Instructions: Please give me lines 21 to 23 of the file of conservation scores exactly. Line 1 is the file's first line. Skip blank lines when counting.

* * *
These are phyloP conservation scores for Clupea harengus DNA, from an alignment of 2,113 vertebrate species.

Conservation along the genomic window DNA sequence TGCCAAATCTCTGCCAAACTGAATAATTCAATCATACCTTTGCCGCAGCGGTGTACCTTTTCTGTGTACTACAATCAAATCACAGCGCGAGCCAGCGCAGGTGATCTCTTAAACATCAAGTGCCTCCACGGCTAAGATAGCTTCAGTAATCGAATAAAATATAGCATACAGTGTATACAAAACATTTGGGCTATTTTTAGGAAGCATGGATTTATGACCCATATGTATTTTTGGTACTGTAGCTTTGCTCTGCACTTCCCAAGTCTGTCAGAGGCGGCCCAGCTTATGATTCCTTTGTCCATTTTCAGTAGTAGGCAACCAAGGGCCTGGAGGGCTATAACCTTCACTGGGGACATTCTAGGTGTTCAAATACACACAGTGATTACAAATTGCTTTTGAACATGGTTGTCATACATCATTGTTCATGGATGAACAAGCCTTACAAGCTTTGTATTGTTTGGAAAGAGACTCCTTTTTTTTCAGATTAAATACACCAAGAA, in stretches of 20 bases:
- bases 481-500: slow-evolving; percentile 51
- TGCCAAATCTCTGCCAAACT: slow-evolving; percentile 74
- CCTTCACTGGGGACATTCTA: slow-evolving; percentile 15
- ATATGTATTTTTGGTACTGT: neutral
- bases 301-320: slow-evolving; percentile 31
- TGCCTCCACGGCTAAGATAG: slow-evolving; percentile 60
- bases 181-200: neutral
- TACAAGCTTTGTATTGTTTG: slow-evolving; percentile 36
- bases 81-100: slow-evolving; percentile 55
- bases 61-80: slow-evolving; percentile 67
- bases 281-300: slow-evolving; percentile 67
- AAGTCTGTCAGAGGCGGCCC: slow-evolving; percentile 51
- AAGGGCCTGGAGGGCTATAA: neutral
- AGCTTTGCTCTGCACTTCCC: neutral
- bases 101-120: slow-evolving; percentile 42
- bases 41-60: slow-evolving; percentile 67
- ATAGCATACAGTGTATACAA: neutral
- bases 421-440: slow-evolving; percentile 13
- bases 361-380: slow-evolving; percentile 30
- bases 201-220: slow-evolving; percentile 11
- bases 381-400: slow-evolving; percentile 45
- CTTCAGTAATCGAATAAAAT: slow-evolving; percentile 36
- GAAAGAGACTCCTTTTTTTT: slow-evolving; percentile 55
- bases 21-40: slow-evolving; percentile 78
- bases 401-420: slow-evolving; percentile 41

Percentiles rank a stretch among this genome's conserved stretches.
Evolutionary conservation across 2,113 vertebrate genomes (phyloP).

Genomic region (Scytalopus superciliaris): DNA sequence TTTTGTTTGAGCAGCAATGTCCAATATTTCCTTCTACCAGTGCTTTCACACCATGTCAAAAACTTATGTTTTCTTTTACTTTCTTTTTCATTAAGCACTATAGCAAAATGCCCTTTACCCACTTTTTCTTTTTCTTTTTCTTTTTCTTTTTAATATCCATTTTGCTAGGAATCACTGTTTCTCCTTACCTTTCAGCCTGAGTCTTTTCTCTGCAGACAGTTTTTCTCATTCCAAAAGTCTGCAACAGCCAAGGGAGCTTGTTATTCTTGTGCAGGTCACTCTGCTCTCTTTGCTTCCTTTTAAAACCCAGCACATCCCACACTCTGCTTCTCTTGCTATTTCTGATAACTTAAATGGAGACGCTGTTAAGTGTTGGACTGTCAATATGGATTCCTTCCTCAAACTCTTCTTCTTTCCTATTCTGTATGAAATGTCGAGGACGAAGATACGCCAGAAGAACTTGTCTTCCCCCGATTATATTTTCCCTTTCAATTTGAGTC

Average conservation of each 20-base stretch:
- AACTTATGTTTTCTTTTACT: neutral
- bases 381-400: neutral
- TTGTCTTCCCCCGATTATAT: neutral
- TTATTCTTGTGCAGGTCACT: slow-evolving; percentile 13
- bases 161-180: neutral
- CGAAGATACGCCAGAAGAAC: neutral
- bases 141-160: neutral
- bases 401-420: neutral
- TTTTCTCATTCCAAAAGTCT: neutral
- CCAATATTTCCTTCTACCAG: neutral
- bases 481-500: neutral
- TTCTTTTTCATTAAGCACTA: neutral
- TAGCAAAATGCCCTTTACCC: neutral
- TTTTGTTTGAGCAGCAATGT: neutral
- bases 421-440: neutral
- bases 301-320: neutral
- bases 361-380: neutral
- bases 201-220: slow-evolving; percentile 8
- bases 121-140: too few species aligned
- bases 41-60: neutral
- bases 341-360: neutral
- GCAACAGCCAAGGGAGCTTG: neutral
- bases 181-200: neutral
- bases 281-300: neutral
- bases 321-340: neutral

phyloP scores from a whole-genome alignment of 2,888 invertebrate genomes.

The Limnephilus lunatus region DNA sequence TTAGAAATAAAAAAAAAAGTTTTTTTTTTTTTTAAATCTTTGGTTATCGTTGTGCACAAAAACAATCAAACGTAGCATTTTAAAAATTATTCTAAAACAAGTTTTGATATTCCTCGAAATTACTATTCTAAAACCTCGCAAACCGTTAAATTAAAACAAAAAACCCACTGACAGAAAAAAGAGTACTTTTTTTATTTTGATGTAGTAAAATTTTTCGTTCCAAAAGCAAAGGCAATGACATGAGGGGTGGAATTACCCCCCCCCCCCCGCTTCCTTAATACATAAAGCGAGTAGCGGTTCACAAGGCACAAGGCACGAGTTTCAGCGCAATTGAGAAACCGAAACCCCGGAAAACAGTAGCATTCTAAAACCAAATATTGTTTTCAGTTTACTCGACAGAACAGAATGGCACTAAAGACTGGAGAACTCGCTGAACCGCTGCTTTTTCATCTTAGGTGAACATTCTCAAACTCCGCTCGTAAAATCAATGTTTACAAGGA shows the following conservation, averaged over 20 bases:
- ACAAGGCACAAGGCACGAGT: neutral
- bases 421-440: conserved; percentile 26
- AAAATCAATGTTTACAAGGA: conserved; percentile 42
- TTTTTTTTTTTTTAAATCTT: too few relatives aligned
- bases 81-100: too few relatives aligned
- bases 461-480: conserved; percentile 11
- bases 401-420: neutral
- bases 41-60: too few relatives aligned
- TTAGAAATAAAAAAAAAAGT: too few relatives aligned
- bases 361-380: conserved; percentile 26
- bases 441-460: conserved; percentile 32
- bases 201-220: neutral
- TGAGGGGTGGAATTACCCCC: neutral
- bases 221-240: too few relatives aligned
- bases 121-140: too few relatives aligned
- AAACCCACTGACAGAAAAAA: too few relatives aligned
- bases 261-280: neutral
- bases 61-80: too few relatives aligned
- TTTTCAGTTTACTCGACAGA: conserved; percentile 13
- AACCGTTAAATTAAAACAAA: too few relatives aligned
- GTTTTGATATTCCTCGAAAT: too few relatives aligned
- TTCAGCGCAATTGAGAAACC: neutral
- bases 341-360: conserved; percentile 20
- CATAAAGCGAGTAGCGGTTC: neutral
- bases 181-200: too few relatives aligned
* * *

- bases 361-380: slow-evolving; percentile 30
- bases 201-220: slow-evolving; percentile 11
- bases 381-400: slow-evolving; percentile 45